Mon, Feb 26, 2007 - Page 3 News List

Museum's exhibition shows valuable documents, records of 228 Incident

By Mo Yan-chih  /  STAFF REPORTER

In commemoration of the 60th anniversary of the 228 Incident, the Taipei 228 Memorial Museum is holding an exhibition through April 25 on valuable historical documents and records that shed light on the tragic chapter in the nation's history.

Thousands of 228-related historical documents and records collected by the late US academic George Kerr and Sun Ya-guang (孫亞光), a former Investigation Bureau staffer who donated his collection to the museum in 2004, will be available for viewing.

Kerr's collection

While the documents donated by Sun include Taiwanese media coverage of the incident and official responses to the tragedy, Kerr's collection -- which ranges from personal letters and notes to English coverage of the event by the New York Times, Los Angeles Times and other international newspapers -- allows viewers to understand the international community's response to the incident.

Hsieh Ying-tseng (謝英從), director of Taipei 228 Memorial Museum, said that while many other organizations collected Chinese-language news coverage of the 228 Incident, his museum was the only one to have collected coverage in English-language newspapers.

Compared with coverage in Chinese-language papers, the international press provided more details on the Chinese Nationalist Party (KMT) government's attacks on civilians and the number of casualties that occurred during the incident, Hsieh said.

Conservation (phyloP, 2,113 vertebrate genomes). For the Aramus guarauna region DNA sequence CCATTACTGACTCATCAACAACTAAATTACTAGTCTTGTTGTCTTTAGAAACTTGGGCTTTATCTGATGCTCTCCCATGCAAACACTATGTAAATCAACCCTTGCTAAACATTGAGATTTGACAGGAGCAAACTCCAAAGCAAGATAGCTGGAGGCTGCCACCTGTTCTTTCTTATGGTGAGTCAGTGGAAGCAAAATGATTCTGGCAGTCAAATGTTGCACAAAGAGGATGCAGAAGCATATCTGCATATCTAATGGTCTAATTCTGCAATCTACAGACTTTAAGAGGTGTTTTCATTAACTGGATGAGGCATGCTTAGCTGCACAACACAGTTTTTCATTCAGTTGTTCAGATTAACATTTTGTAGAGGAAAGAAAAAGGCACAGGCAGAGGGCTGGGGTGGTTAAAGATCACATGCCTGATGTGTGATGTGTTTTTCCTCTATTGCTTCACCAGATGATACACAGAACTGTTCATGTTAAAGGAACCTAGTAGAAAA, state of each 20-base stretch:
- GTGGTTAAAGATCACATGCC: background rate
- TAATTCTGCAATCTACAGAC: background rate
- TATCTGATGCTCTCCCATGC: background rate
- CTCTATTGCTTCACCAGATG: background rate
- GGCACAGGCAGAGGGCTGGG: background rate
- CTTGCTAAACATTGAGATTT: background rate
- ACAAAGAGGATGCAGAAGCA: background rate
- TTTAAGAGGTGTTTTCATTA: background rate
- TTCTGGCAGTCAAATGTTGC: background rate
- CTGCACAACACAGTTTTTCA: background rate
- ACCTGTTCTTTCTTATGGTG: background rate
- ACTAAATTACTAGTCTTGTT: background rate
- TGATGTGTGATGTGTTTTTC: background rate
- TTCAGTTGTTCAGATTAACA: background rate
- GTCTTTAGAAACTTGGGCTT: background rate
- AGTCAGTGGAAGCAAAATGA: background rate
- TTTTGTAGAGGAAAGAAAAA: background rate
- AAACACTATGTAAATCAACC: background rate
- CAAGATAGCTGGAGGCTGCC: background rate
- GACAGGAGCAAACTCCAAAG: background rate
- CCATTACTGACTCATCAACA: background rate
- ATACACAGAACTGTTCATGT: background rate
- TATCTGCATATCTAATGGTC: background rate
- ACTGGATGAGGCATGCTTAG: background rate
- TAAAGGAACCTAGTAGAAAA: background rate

Valuable picture

Kerr's collection also includes a valuable picture taken near the Taipei Railway Station, which documented a street protest during the incident, he added.

Kerr was a naval attache at the US embassy in China and was serving as a staff officer and in Taipei when the incident occurred.

At the opening ceremony of the exhibition and concurrent celebration of the 10th anniversary of the museum, Taipei City Department of Cultural Affairs Commissioner Lee Yong-ping (李永萍) said the department would continue its efforts to educate Taiwanese about the era.

The department's goal is to transform the suffering associated with the incident into a source of strength, Lee said.

Bloody crackdown

The 228 Incident refers to the KMT's bloody crackdown on demonstrators under Chiang Kai-shek's administration in 1947 after a woman was beaten for selling black-market cigarettes in Taipei City on the night of Feb. 27.

The beating sparked nationwide disorder and the slaughter of tens of thousands of Taiwanese at the hands of KMT troops.

The department and the museum are also holding a two-day international forum today and tomorrow at Academia Sinica to discuss the incident from historical, cultural and ethnic viewpoints.

For more information, visit the museum's web site at http://228.culture.gov.tw.

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